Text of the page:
The Unseen was a pure pleasure to read. I’ve been on a bit of a Kate Morton, Hannah Richell, kick recently-give me the British Isles, a little bit of mystery, a few ghosts, and a little romance, and I’m in literary heaven. :)
The Unseen was all these things, and was also a story which affected me deeply.
On the surface, the novel follows Reverend Albert Canning and his wife Hester during one formative and tragic summer in 1911. The newlyweds live quietly in a small village in the English countryside, and have just hired a new maid named Cat. The other main player in the drama that enfolds is a young theosophist named Robin, a charismatic, handsome young man who hopes to make his name by proving the existence of fairies.
Without revealing spoilers, it is safe to say that the novel deals with big issues, such as freedom, women’s rights, homosexuality, and the detrimental affects of guilt. The theme of deception, of oneself, and of others, runs throughout.
What I really enjoyed about the novel was how much I empathized with most of the main characters, flawed as some of them were. Even as they made horrible choices, it was clear to see how their violence and insanity was exacerbated, if not excused, by their own suffering and guilt.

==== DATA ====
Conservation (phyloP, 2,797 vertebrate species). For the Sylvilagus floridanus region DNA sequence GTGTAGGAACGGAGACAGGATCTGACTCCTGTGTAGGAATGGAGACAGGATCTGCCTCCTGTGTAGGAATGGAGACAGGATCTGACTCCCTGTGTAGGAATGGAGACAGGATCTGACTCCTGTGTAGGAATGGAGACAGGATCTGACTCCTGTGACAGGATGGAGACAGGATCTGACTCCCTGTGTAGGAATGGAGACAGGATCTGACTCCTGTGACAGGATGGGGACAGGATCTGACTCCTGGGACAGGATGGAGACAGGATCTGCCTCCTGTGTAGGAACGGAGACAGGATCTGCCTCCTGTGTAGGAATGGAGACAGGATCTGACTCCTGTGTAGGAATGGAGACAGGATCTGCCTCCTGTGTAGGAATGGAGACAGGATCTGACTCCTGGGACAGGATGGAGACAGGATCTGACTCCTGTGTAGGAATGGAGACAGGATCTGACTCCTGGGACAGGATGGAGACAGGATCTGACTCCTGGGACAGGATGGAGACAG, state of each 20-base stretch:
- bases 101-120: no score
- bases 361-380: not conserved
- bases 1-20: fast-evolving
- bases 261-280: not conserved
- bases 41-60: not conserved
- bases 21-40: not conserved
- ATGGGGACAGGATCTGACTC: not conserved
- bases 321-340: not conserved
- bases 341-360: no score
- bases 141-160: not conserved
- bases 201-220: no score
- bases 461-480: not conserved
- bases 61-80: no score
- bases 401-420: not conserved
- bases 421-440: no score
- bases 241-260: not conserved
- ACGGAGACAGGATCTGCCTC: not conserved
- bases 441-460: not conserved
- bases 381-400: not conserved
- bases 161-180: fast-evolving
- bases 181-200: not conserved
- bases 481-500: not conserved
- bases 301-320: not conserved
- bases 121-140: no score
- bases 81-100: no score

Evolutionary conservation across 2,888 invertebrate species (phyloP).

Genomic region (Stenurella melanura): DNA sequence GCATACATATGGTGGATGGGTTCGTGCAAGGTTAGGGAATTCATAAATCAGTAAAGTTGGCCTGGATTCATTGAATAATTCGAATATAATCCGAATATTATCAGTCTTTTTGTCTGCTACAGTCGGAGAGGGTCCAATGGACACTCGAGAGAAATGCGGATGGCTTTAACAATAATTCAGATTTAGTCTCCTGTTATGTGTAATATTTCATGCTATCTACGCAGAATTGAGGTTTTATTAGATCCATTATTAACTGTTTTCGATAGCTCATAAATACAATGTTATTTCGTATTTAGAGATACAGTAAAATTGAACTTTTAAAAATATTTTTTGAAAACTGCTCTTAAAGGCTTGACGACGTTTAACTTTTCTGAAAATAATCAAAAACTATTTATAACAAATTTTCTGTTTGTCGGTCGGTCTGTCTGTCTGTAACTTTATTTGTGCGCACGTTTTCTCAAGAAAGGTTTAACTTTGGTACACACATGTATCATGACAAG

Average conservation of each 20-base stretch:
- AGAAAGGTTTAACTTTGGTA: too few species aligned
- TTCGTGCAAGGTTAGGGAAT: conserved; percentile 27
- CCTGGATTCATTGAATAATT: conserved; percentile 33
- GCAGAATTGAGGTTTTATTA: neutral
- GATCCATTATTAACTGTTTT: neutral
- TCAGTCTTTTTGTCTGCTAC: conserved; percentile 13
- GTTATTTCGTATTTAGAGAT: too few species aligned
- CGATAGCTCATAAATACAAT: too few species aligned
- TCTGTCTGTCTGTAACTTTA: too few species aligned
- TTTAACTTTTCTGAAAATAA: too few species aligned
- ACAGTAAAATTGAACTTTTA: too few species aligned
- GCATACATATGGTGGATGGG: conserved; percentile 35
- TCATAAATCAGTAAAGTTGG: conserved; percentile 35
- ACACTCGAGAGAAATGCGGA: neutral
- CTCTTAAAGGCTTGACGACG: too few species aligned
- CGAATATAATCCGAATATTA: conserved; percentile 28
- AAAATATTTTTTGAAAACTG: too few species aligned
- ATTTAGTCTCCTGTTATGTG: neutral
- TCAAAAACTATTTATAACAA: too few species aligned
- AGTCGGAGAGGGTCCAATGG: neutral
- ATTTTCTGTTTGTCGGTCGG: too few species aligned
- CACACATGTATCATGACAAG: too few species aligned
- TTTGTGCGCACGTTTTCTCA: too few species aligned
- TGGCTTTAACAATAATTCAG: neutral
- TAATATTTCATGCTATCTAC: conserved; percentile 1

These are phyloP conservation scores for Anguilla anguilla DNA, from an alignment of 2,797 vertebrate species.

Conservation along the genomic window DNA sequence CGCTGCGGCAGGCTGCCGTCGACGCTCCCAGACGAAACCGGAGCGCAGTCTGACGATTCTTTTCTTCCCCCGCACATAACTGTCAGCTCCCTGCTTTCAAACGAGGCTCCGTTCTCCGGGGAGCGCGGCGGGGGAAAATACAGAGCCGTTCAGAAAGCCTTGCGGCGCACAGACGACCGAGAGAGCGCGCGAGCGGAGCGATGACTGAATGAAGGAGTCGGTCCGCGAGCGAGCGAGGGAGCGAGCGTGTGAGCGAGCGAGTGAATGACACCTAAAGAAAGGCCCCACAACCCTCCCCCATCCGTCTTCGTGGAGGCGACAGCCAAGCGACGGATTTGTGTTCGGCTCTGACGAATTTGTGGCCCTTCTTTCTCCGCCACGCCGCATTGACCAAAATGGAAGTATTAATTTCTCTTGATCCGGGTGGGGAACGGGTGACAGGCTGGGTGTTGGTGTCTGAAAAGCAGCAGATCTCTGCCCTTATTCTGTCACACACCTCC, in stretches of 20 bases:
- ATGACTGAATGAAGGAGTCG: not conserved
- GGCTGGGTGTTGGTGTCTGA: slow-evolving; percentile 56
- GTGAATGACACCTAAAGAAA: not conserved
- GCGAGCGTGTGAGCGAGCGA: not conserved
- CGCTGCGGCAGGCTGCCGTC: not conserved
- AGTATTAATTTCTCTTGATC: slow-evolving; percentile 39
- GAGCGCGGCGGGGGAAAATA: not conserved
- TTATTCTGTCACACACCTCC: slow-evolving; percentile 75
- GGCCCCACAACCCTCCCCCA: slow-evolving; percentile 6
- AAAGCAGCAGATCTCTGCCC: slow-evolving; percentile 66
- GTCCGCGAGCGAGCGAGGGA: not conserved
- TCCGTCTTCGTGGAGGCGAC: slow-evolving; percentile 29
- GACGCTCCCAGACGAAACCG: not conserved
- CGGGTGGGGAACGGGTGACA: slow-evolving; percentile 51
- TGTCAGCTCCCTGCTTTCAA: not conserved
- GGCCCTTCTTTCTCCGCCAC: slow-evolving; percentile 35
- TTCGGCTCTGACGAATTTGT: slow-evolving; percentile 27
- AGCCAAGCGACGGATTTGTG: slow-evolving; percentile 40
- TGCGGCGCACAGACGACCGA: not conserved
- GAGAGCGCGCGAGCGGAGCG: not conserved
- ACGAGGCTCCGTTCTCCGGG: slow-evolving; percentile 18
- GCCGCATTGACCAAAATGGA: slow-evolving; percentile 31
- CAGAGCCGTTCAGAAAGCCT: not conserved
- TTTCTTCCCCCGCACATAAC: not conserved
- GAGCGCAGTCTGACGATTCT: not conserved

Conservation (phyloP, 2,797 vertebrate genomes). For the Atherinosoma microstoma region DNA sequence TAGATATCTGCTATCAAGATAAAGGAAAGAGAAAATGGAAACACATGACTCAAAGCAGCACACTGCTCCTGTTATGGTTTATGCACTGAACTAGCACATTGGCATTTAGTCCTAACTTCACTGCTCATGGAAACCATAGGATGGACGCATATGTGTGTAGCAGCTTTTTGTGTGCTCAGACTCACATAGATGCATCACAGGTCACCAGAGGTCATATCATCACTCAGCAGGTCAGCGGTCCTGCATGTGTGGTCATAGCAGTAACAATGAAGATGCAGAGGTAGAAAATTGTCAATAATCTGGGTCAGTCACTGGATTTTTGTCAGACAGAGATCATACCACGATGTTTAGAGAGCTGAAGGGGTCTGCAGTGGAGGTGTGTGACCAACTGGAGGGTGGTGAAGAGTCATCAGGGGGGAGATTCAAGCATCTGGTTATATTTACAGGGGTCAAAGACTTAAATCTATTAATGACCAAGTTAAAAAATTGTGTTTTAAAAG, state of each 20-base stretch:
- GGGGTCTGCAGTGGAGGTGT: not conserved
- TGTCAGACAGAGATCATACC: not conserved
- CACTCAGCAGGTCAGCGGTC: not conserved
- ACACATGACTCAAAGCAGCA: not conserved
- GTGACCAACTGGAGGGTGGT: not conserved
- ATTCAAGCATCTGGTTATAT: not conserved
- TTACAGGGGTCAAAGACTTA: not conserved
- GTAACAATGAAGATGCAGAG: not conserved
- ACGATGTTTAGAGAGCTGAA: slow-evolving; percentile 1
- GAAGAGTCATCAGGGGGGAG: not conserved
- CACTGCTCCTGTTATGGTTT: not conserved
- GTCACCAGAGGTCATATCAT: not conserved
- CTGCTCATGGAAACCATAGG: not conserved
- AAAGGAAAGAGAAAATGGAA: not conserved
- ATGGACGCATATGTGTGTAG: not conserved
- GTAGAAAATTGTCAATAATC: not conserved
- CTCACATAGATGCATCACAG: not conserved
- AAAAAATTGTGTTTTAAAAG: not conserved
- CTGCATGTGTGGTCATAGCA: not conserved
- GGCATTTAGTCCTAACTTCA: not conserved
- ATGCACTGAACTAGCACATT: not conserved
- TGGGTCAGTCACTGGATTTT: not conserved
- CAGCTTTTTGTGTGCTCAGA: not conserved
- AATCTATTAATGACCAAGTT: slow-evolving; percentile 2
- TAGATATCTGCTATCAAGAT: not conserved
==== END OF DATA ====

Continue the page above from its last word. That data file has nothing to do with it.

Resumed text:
In contrast to the narrative taking place around the turn of the century, part of The Unseen also follows journalist Leah in the present day as she investigates those past events. I found Leah’s story, which includes a rather tepid romance, to be much less compelling than the narrative set in 1911. In fact, I almost think that The Unseen didn’t need the present-day investigation as a structure, and would have been stronger if it had left out the dual-time aspect.
Regardless, I really, really enjoyed The Unseen. It gave me insight into a fascinating period in history, as well as introducing me to a group of characters who I connected with deeply. On a scale of emotional intensity from 1-10, I would rate The Unseen an 8. I fell in love with Cat, with her, earnest, loyal, and kind, lover George, and with Hester Canning, struggling to understand her husband and her world.
I left the characters of The Unseen with reluctance, and highly recommend this memorable novel.